In the U.S., the altar-making rituals have been a cultural practice beyond the individual space, where museums, art galleries, community centers, and schools make their own altars for the Day of the Dead. The Chicano Movement introduced this celebration where its original elements went beyond the common family household and became a community expression of cultural heritage that commemorates the ancestors of the Americas. Public altars are built to honor important personalities of Chicanos and Mexican artists that have been influential to the Latino communities in California. Nowadays, el Día de los Muertos, is seen as an urban artistic phenomenon which bonds community. In San Francisco, the first documented Day of the Dead activities happened in the early 70s, and they have been gaining presence until today. La Galería de La Raza held the first Day of the Dead altar exhibition, organized by René Yañez and Ralph Maradiaga. Artist and curator René Yañez was an essential advocate in immersing this celebration into the city’s main festivities. He was also responsible for altars to become artistic installations while being respectful to its origins.
From The Museum's Collection
El Día de Los Muertos although predominant in Mexico, is also celebrated in other countries such as Bolivia, Ecuador, Peru, Guatemala, and Haiti. Day of the Dead Altars are meant to honor the returning souls on these two days. These altars are carefully decorated with objects that connect it with the four elements of nature by symbolical associations, as well as food and drinks to please the departed. Although different cultures share similar objects, each place has specific idiosyncratic elements, and every altar is unique in its own way.
The Elements Of The Altar
Candles are meant to guide the souls of the dead to the altar.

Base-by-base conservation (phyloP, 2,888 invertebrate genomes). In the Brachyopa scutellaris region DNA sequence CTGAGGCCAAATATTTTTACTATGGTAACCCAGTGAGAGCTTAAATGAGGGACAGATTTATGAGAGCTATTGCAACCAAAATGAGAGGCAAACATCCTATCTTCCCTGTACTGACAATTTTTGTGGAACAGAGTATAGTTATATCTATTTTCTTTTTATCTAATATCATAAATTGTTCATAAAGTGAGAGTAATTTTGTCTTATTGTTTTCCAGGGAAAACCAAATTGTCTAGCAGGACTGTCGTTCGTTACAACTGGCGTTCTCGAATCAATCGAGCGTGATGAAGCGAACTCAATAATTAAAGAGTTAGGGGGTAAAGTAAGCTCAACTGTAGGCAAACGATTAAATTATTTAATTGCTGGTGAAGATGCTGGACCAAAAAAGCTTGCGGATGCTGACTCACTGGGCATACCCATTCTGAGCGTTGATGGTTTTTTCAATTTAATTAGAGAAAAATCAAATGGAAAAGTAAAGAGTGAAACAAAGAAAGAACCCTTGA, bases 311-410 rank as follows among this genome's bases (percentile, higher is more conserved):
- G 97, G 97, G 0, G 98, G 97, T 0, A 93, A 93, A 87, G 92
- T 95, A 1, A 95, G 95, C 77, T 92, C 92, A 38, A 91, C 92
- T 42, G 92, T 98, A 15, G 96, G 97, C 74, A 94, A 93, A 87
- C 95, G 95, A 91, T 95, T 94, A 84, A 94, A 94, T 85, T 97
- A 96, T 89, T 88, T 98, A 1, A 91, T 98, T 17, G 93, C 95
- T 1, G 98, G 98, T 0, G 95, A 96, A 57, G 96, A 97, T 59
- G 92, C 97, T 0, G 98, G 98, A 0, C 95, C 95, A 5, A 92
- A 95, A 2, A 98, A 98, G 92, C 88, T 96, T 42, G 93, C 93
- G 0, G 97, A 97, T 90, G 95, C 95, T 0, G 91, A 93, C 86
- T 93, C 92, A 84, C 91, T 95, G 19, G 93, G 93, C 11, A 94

Papel picado or tissue-paper cut outs adorn the altars that symbolize the concurrence between death and life.
Sugar skulls symbolize the loved ones who passed away, sometimes they have the name of the deceased inscribed on the forehead. Mostly, these calaveras are made with sugar paste pressed into a shaped skull mold, and comes with varying decorations such as feathers, flowers, paint, and metallic colored foils.
Marigolds or cempasuchil was the symbolic flower of death for the Aztecs. It was used in rituals that commemorates death. It was said that the yellow and orange colors of its petals kept the heat of the sun. These marigolds can be fresh flowers or made with tissue-paper. Cempasuchil derives from the Nahuatl "Cempohualxochitl" and translates as “20 flowers” or “many flowers.”
A glass of water emphasizes our main support of life which quench the thirst of the souls after their long journey.
Incense symbolizes the journey from life to death and keeps the bad spirits away.
Pan de Muerto
Pan de muerto represents the generosity of the family, and the gift of earth itself. It is a sweet bread specifically made for this occasion flavored with anise, orange peel, and orange glaze.
Food offerings for the deceased, typically of their favorite dishes.
Photographs of the deceased who we want to dedicate the altar to.